Tuesday, April 5, 2011

Euthyphro's Dilemma

Recently I've been spending many of my hours listening to and reading a number of articles on STR.org (Stand to Reason), a christian apologetics website, which address various philosophical and intellectual challenges to a christian worldview. It's a cool resource, and a great way to pick your own mind and plow the fertile ground of thought for new ideas and clearer thinking. At the same time, there are a number of formidable and useful secular sources that also address these challenges in a decidedly christian-less way. Which camp do I fall into? Well, I'll let you figure that out as we go along.

What I've been thinking about most recently though is the idea of "good" and "bad" (I also posted something on this a little while ago, though, admittedly, with a lot less thought and research). It's also been presented as "the problem of evil" or Euthyphro's Dilemma (a discourse by Plato, where Socrates is having a dialogue with a man named Euthyphro). In plain terms, it asks, "is God good because he is God, or is good good because God is good?"

Essentially, it posits two possibilities for why good is good:
  • Goodness is a command from God - "good" is determined by divine fiat. An afflatus of good, in certain terms. Things are considered good because God says so.
  • God is good because goodness is good - "good" is objective, and God is aligned with goodness. God commands good things because he likes good things.
This presents Christians (and any moral absolutists) with a grave dilemma.

In scenario A, goodness dissolves into an arbitrary;  that whatever the will of God happens to be, that is what good is. In that case, good would mean little else than "as God likes it." In this sense it attributes the goodness of good (and of God) to simply power. Because God wields power absolutely, this power dictates what is good and what is not.  Not only is this argument counter to what the Bible teaches about God and goodness, it is lethal firepower that can be used against the moral absolutists stance that "good" is in fact "good". It lends more credence to the atheistic and relativistic argument that "good" is in fact "whatever is appropriate for the time" (or "whatever God says it is").

On the other hand, scenario B presents us with a different problem. In this case, if God is good because goodness is good, which then implies that goodness is somehow deemed so by a power higher than God. In this case, the charge against moral absolutism is simpler, but much more compelling: if true, than God is in this case subordinate to some other power which has deemed good to be good.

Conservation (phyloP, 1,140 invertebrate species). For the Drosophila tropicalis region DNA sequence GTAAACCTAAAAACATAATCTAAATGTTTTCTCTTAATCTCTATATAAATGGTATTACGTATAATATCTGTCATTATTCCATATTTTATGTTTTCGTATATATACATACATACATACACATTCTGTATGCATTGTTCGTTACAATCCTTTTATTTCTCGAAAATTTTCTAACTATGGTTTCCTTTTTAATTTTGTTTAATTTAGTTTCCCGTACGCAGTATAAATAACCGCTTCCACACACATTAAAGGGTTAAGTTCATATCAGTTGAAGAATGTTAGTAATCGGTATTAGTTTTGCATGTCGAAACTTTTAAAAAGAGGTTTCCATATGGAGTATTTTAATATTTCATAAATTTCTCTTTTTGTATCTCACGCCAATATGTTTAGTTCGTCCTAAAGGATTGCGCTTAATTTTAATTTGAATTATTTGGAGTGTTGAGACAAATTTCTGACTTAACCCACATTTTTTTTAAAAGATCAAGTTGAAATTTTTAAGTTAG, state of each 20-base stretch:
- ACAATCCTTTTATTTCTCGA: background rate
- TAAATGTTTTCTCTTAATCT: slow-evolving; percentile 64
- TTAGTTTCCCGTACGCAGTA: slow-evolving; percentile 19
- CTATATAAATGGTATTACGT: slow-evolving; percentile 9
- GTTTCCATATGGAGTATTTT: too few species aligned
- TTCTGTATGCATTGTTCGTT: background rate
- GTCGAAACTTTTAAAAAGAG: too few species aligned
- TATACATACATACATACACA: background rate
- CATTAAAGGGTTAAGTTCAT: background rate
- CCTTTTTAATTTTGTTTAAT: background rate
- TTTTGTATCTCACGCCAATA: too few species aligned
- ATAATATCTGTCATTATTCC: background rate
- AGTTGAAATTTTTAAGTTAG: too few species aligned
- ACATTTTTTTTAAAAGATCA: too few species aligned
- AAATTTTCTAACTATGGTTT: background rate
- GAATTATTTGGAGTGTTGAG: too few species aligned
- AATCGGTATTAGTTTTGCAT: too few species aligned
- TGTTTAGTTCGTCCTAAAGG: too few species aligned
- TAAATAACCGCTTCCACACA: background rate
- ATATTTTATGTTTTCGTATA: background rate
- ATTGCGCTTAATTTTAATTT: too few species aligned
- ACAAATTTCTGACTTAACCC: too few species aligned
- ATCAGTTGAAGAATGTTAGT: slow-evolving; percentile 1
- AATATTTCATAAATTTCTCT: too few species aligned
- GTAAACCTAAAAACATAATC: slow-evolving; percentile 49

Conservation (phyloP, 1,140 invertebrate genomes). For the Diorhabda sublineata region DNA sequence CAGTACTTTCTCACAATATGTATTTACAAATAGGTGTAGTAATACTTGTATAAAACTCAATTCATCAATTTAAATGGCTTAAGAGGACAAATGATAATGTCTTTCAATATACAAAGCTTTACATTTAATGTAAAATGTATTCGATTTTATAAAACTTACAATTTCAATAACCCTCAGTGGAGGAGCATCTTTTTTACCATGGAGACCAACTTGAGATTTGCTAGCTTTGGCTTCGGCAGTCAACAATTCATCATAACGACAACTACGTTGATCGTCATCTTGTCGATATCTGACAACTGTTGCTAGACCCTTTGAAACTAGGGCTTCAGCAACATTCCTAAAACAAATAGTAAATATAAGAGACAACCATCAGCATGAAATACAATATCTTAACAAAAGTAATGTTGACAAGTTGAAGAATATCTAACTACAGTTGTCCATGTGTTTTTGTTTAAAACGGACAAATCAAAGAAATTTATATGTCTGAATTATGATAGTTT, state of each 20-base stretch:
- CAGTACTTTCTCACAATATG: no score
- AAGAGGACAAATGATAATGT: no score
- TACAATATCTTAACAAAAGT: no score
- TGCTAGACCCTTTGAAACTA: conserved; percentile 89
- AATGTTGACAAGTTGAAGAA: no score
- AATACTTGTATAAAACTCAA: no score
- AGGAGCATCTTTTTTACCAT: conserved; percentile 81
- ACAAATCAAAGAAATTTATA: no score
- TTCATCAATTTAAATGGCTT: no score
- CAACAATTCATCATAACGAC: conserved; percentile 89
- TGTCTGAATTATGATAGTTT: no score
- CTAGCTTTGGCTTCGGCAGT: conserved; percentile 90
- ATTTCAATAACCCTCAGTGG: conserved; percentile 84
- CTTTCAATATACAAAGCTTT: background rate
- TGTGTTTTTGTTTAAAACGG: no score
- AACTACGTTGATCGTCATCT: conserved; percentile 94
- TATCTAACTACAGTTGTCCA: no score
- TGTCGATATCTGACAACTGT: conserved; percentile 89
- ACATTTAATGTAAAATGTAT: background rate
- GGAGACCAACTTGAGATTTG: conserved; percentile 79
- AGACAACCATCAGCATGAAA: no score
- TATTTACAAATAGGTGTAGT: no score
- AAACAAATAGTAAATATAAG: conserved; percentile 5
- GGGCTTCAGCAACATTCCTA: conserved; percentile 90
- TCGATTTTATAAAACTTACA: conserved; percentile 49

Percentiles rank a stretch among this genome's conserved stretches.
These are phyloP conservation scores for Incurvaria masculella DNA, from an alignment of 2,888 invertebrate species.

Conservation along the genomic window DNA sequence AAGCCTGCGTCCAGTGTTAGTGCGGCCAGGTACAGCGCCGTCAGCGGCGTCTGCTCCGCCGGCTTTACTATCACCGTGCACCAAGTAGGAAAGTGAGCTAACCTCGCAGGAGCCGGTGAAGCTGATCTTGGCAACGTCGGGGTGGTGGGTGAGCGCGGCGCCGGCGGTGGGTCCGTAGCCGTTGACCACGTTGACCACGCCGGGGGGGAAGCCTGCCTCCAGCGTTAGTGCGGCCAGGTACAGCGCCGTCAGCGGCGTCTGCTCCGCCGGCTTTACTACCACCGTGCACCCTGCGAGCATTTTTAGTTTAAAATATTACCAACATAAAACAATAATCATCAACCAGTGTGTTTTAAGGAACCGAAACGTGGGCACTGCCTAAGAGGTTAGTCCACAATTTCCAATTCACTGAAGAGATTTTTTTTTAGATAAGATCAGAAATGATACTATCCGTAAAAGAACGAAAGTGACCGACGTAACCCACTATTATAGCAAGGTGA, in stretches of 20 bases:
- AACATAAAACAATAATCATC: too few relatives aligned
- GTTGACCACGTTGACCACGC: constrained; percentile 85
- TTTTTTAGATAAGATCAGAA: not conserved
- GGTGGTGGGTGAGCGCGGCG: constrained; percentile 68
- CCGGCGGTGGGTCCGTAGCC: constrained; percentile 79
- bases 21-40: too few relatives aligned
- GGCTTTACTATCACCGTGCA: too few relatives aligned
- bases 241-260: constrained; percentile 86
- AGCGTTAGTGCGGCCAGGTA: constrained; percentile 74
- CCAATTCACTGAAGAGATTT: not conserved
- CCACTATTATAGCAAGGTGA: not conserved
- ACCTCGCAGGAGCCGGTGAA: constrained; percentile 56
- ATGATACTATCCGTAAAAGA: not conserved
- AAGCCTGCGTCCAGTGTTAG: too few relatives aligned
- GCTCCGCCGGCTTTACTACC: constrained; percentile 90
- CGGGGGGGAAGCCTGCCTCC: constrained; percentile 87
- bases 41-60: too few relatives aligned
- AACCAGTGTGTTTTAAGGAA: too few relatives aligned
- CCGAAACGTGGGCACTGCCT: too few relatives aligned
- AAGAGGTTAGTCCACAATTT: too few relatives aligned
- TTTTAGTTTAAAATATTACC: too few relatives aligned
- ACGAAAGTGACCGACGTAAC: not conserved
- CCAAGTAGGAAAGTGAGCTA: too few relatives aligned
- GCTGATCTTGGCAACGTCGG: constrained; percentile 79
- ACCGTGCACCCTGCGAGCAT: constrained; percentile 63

Now, at this point many atheists and some moral relativists would be more than pleased with themselves, seeing an unsolvable dilemma posited to moral absolutists and theists at large. Having shifted the burden of proof from themselves about the existence of moral absolutes and of the omnipotence (and therefore validity) of the Christian God. (side note: The ironic thing here is that if in fact they disprove the existence of moral absolutes, they lose the ability to consider themselves better than those they've defeated.) As a Christian, which I am, and a moral absolutist, which I must necessarily concede to be (I feel), how am I to answer this dilemma?

In order to completely understand my own answer to this question, you may have to familiarize yourself with these two articles: Greg Koukl's own discussion on Euthyphro's Dilemma (specifically the section under "Grounding") and Paul Copan's rebuttal to atheist author Michael Martin's argument for how atheists can be moral absolutists (specifically the first half of that paper.). I have a feeling you won't be too surprised by my answer if you take the time to read these two articles.

The short answer is this: Euthyphro's Dilemma is a false dilemma. That is, as a rhetorical device, Socrates is painting the poor fellow into a corner despite the fact that they're talking in a circular room. In addition to the argument about grounding and about general moral presuppositions about the dignity of humans, my own conclusion is thus: we can recognize good.

The simplicity of this answer, after having attempted to think and read and write something more compelling or more explanatory, does a better job than any of the other statements I can think of. The statement is pregnant with meaning. As it employs the word "good", it contains the entirety of the discussion about the arbitrariness of good and the autonomy of those who deem it so. In the act of "seeing good" we are in reality interpreting meaningless (in naturalist terms) behaviors and infusing them with our presuppositions. By stating the action of recognition, it asserts that perception is the key to understanding the false dilemma, and that the existence of morality is not based simply in the physical realm, but also as a presupposed idea with which we link behaviors to. And finally, by presenting ourselves, human beings, as the perceivers, I mean to reestablish the profundity of the idea that morality is an idea "queerly" (as Bertrand Russell would have stated) confined to humans, and is therefore evidence for the unique imprint of God in each and every one of us.

The best evidence for the existence of moral absolutes is the fact that we look for and find moral absolutes. The only way this is possible is if A) moral absolutes are out there and B) we know what they look like.

God, being good, created us in his image. As a result, we know what good is, we know what it looks like, and we see it in the world, because the world is also created by God.

Someday, we'll all just have to admit it.